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National Flood Insurance Program reform proposals circulate

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The National Flood Insurance program would be revamped and reauthorized for five years, according to a series of legislative proposals from the House Financial Services Committee.

The circulated drafts revolve around six key areas of reform: addressing consumer cost and affordability; providing greater private market access, competition and consumer choice; encouraging flood mapping reforms and fairness; enhancing mitigation efforts for properties that flood frequently; strengthening taxpayer protections; and implementing NFIP claims processing and Superstorm Sandy reforms.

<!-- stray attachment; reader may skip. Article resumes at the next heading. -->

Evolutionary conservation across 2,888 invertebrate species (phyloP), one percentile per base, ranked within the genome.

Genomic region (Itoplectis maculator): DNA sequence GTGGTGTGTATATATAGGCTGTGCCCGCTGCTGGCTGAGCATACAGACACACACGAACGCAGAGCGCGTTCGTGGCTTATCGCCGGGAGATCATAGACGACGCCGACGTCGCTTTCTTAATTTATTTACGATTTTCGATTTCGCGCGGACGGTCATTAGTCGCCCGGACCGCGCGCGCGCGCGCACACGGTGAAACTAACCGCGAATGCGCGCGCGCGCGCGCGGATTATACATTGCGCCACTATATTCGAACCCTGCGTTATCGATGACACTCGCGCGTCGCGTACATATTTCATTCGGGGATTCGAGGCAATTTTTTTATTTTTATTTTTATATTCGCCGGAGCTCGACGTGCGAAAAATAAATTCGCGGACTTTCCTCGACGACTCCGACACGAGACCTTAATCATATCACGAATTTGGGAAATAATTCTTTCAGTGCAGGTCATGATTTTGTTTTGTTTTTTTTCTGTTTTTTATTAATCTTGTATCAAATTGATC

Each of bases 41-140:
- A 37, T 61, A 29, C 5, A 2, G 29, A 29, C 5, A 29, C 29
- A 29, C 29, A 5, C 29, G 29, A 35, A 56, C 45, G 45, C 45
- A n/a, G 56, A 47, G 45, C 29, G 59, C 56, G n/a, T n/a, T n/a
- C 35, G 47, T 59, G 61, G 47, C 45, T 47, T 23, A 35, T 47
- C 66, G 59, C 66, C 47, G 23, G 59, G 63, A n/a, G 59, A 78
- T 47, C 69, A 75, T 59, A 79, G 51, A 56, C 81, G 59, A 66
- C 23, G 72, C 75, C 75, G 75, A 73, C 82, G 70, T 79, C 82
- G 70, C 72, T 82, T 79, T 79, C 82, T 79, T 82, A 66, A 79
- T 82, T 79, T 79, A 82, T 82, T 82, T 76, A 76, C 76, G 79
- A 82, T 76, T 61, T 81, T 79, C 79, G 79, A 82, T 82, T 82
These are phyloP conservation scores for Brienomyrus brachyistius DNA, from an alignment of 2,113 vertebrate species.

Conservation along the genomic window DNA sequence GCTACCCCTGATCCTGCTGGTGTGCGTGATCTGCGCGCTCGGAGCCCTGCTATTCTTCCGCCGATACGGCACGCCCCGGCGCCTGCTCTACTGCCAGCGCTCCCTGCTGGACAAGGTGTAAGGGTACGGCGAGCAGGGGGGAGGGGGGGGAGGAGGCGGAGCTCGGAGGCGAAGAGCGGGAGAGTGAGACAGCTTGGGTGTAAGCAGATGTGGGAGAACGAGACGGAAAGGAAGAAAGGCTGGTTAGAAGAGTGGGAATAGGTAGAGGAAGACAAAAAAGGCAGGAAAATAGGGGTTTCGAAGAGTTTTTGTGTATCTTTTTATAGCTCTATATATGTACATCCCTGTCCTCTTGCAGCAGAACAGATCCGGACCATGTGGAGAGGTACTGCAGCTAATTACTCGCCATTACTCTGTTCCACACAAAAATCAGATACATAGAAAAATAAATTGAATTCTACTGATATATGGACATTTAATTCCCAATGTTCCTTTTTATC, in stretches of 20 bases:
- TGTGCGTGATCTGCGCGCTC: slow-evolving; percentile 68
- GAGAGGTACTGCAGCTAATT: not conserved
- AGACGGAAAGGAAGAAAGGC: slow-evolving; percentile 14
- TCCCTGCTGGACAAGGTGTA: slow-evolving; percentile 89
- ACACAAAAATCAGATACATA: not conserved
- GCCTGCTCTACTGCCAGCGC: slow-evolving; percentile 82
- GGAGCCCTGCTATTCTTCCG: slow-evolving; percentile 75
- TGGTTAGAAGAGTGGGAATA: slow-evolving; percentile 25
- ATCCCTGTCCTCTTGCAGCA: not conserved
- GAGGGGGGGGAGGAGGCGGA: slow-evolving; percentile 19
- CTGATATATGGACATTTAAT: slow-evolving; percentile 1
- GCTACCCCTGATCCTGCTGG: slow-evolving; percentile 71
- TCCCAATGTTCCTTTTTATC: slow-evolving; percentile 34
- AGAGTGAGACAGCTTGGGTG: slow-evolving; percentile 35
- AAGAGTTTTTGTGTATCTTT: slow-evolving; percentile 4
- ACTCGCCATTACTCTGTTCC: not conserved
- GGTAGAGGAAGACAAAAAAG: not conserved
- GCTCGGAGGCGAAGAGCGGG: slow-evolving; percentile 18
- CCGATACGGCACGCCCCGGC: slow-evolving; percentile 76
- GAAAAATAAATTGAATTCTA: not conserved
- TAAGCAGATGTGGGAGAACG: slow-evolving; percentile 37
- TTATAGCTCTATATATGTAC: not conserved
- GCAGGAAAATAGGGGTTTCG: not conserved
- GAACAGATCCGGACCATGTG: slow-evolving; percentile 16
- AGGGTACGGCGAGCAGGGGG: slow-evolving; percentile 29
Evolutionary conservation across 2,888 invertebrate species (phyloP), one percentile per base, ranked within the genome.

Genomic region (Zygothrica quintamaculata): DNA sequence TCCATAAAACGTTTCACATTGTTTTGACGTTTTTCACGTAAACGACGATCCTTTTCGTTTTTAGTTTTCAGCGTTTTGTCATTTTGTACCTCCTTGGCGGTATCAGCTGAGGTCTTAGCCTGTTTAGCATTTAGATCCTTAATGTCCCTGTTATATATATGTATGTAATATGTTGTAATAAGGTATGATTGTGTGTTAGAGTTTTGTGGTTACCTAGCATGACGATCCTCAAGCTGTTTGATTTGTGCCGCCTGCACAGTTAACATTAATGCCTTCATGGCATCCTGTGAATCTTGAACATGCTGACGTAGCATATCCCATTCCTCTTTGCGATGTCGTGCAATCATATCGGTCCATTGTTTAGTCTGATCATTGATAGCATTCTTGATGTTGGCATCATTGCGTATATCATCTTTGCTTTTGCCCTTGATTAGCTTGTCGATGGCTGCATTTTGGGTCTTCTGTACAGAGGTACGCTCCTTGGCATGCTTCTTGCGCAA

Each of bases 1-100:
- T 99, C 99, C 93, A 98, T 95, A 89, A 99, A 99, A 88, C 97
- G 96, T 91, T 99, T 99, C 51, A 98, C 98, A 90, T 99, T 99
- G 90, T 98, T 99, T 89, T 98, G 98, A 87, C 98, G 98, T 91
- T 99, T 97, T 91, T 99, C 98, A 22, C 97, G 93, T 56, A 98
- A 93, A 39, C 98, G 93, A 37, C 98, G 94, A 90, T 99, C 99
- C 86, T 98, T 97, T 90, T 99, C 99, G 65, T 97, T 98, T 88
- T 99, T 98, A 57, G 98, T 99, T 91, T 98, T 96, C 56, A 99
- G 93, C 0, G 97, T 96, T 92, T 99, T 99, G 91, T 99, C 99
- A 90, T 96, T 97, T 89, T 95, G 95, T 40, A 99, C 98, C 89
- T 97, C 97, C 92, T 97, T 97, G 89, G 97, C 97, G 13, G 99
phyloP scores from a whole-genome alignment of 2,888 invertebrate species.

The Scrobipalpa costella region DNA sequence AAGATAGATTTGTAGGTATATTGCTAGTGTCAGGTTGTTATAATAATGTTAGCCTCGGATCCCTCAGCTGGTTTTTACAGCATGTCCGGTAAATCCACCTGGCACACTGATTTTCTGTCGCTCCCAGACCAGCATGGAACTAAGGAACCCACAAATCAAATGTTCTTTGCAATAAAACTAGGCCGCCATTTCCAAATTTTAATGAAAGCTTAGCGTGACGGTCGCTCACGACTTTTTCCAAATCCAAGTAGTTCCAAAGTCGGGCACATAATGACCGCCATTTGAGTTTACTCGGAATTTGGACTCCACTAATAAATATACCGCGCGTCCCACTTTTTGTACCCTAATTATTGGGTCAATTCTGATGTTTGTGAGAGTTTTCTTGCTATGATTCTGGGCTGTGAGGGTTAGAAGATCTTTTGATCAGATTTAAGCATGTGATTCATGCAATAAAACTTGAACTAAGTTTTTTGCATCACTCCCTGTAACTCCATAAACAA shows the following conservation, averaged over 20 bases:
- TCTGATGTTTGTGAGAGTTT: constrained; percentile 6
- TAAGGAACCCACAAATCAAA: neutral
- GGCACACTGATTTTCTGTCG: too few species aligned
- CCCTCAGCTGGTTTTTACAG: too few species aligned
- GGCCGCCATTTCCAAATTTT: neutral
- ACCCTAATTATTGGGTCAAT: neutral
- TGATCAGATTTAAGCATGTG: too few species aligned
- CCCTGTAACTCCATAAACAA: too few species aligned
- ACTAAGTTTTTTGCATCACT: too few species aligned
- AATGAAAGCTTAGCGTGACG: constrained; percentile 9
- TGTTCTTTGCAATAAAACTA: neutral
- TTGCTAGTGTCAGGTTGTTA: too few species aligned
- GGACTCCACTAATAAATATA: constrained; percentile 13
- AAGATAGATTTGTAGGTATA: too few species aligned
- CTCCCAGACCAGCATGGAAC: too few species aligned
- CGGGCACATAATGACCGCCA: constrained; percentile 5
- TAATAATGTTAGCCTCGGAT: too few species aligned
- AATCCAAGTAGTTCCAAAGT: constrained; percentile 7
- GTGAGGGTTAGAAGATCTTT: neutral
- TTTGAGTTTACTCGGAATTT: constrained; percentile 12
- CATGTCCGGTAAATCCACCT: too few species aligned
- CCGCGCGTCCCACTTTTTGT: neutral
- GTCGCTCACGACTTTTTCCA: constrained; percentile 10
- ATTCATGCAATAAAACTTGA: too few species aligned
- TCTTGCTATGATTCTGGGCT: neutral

The private market section includes a provision calling for the elimination of the noncompete requirement, meaning elimination of the regulatory restriction that currently prevents insurers participating in the NFIP’s Write Your Own program from selling both NFIP and private flood insurance policies, according to the draft.

The taxpayer protection section includes a provision requiring the Federal Emergency Management Agency administrator to use risk transfer tools such as reinsurance, catastrophe bonds, collateralized reinsurance, resilience bonds and other insurance-linked securities to reduce direct taxpayer exposure to insurance losses.

The NFIP is in currently in debt to the tune of $24.6 billion.